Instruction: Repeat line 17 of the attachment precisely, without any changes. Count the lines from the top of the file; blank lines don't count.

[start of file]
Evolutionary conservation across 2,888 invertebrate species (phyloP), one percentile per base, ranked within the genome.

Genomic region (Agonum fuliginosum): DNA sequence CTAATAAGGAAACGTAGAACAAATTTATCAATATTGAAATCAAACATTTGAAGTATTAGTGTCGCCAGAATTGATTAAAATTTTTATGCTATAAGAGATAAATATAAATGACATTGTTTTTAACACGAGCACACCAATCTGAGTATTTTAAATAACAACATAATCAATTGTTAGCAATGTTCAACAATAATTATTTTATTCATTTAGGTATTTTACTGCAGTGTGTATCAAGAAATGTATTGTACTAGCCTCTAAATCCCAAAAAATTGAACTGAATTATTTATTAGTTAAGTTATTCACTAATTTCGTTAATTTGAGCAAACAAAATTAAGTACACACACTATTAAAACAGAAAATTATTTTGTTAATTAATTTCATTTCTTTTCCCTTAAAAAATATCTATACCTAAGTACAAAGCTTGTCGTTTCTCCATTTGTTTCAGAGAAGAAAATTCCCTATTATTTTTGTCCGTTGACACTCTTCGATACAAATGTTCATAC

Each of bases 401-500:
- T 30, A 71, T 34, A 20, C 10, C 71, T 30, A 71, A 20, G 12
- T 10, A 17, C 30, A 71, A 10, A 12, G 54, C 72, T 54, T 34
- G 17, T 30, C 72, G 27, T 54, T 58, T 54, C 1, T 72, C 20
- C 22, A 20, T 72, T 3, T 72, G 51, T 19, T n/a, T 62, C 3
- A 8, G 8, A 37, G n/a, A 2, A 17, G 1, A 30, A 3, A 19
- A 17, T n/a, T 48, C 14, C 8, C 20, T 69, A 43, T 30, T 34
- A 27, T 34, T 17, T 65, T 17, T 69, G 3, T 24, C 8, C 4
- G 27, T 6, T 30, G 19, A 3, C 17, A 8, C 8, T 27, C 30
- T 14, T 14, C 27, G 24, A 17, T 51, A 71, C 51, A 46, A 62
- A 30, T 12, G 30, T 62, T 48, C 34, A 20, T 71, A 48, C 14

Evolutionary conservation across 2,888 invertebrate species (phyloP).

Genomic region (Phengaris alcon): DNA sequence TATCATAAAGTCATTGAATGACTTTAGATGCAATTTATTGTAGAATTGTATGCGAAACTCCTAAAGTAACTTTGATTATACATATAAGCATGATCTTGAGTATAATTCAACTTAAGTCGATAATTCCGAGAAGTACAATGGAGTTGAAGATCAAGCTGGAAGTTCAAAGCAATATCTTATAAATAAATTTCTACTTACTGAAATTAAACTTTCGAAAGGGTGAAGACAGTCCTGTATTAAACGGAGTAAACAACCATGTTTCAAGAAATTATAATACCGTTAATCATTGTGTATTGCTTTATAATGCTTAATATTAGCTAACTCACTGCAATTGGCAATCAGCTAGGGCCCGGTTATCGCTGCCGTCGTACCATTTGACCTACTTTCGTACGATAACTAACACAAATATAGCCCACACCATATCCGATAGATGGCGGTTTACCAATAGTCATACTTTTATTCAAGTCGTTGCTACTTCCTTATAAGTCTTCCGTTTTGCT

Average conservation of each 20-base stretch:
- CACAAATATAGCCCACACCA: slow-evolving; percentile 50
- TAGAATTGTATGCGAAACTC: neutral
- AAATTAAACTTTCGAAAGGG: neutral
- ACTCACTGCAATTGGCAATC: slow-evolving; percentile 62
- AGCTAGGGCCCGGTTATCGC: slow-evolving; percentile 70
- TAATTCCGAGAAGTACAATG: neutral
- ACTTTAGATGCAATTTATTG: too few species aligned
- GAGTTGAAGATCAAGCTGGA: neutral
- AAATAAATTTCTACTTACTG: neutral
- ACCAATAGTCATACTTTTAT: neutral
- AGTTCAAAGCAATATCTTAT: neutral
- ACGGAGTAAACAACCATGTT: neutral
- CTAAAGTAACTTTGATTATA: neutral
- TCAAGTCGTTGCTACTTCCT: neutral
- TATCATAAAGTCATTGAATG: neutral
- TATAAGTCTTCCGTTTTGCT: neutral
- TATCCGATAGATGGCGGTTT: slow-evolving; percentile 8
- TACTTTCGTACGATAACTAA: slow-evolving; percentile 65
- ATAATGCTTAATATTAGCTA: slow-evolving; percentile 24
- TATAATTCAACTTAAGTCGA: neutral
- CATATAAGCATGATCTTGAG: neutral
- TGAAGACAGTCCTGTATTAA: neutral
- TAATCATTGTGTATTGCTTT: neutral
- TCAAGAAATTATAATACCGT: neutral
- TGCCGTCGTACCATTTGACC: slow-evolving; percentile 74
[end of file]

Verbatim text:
- CACAAATATAGCCCACACCA: slow-evolving; percentile 50